Digital photography in 1991 (photos)

Digital photography in 1991 (photos)

Summary: ZDNet's 20th anniversary: A walk through digital cameras over the years, all the way back to 1991.

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  • The APS format gave rise to the Canon Elph line of ultracompact cameras (which would go on to dominate the digital point-and-shoot category for years), as well as the APS-C image sensor format used in many digital SLRs today.

  • 1991 was also the year Kodak started development on the Photo CD, a system for digitizing and storing photo negatives or transparencies on a CD-ROM (comprising a Kodak scanner with a CD writer and Sun Sparc minicomputer). Launched in 1992, the Photo CD could hold 100 photos and gained some initial traction with professional photographers by offering a cheaper, high-quality alternative to pricey drum scans. Consumer adoption was also promising at first, but the proprietary file format of Photo CDs was eventually surpassed by the growing popularity of the industry-standard JPEG format, which allowed for smaller file sizes with similar image quality. Kodak eventually abandoned the format without publishing the technical specifications, leaving photographers who'd embraced Photo CDs in the lurch (though a third party was able to reverse engineer the format, enabling various open source decoders).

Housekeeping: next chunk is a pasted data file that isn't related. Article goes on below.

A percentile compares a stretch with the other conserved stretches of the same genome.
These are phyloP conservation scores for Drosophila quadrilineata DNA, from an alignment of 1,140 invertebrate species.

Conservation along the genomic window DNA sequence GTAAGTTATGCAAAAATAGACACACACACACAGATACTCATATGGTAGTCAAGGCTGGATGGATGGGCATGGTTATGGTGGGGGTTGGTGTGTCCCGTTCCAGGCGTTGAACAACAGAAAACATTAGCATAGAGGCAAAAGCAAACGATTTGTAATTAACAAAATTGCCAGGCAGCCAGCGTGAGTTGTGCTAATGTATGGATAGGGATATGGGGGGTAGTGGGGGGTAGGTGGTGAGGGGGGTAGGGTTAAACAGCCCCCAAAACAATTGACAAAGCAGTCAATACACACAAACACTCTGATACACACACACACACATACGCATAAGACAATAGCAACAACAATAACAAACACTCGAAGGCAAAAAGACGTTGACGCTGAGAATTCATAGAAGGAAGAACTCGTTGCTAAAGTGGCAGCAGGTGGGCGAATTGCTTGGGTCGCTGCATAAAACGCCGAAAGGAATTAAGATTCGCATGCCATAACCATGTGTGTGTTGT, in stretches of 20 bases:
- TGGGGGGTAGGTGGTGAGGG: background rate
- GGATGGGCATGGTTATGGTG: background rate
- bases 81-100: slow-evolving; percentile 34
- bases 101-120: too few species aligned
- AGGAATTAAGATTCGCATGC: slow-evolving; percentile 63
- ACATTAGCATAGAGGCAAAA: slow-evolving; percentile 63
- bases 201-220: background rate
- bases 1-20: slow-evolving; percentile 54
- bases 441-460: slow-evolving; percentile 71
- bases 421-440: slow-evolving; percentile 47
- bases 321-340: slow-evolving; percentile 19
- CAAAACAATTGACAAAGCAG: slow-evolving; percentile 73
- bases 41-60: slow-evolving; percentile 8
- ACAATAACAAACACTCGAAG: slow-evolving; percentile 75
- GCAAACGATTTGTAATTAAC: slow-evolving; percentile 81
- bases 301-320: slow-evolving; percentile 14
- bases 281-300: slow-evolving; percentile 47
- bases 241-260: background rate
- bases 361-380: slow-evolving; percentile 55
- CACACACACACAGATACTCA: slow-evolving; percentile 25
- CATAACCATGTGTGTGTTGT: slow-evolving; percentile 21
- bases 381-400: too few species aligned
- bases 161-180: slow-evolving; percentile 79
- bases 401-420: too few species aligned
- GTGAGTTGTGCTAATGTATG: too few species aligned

• Only three years after the 1.3-megapixel Kodak DCS 100 was launched (with a $20,000 price tag), came one of the first consumer-oriented digital cameras, the Apple QuickTake 100, a 1-pound, 0.3-megapixel point-and-shoot launched in May 1994 for $749.

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Topics: Hardware, Mobility

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  • RE: Digital photography in 1991 (photos)

    My first digital was the Fuji MX-100 from 1997. I still have it and it still works although I now have to find a USB cable for it. :-) I also had the floppy adapter for smart media memory cards.
    sckenney@...